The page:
Parbati Barua's predicament: What kills an elephant?

On march 6, 2003 all of us came to know what Parbati Barua had done. It made sensational news: she had -- sin of sins -- killed an elephant. As with any news flash, the context was made invisible. In September last year, 40 elephants strayed into Chattisgarh from Orissa and Jharkhand. Now they had to be handled. The state government earmarked Rs 36 lakh to catch 4 elephants. Parbati Barua was given that task (the media hailed her; she was "elephant queen"). By the time she managed to catch one, 30 people were killed and crops worth thousands of rupees were destroyed. Parbati Barua stands at the intersection of a larger predicament

 
Last Updated: Sunday 07 June 2015

-- on march 6, 2003 all of us came to know what Parbati Barua had done. It made sensational news: she had -- sin of sins -- killed an elephant. As with any news flash, the context was made invisible. In September last year, 40 elephants strayed into Chattisgarh from Orissa and Jharkhand. Now they had to be handled. The state government earmarked Rs 36 lakh to catch 4 elephants. Parbati Barua was given that task (the media hailed her; she was "elephant queen"). By the time she managed to catch one, 30 people were killed and crops worth thousands of rupees were destroyed.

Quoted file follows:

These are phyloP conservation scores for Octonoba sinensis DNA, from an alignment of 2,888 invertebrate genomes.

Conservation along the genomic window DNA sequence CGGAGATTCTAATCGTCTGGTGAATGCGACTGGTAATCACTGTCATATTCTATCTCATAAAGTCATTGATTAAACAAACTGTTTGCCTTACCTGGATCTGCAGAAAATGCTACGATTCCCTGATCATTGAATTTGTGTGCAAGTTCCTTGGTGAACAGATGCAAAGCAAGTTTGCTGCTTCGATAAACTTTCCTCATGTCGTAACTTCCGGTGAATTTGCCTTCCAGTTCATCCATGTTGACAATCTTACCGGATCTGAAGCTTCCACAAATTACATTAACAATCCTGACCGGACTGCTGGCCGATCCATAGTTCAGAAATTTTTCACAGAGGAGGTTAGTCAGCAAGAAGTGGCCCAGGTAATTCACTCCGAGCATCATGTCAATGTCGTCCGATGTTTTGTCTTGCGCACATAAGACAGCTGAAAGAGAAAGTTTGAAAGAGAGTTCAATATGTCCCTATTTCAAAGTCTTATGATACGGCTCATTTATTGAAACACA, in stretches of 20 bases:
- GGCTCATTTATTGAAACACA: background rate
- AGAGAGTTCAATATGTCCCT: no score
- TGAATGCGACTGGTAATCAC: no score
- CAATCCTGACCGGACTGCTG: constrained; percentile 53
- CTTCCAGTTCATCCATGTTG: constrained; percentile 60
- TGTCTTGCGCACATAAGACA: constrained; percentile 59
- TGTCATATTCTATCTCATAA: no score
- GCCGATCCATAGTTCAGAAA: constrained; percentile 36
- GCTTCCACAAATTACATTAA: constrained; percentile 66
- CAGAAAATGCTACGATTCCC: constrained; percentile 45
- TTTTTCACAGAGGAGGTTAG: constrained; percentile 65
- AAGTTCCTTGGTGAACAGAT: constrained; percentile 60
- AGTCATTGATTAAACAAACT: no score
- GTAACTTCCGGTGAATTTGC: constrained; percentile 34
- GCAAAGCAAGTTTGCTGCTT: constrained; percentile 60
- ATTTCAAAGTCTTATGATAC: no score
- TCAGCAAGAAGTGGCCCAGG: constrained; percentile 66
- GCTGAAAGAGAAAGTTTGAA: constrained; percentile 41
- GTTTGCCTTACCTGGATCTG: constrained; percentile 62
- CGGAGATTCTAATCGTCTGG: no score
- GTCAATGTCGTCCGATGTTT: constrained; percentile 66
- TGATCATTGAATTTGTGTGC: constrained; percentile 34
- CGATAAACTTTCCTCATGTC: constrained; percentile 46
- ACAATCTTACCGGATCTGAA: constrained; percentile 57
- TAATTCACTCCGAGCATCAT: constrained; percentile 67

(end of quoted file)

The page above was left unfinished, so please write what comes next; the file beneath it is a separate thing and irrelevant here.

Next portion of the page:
Parbati Barua stands at the intersection of a larger predicament. Ask: what is it that does an elephant in? Here, we deal with still unresolved answers. Those tossed or trampled to death are, of course, victims. More difficult to understand is that the elephant is also an unwitting victim. The elephant merely walks through what its memory tells is forest. It no longer is. The forest that was has become cultivation, or a village. The elephant doesn't know -- cannot know -- mindless forest degradation in the name of development. We can always sit and argue about where the fault lies. Meanwhile, elephant and human being stand at the forest fringe, trumpeting and panting in battle fatigue.

How to save both elephant and people? One way is to remove the elephant from the conflict zone. How? Use the traditional system, or chemically immobilise and so capture it In the end, there will be a captured elephant. Now what? Where would this elephant be removed to? Another patch of degrading forest? Near another village? Once captured, the elephant can be domesticated. Put to some use. What use? Earlier elephants logged timber; this is now a banned option. Domestic elephants and their owners today are jobless, or used for illegal felling. Could they be traded? No; that's banned, too. Perhaps laws and new capacities of use could be created, then. But that's a bureaucratic procedure, not a real solution at all.

There is a third option: kill it. Still, grey areas exist. In the field a Parbati Barua -- a forest guard on the beat -- will take a chance. They will remove the one s/he thinks could kill or destroy paddy. They might make a mistake. But no one could blame them for expounding -- in tomes or seminars -- on the tragedy of a doomed, drooly-eyed megavertebrate inevitably disappearing off the face of the earth. They are on the grind, in the forest. They live out the conservation science India needs, today. Why condemn them?

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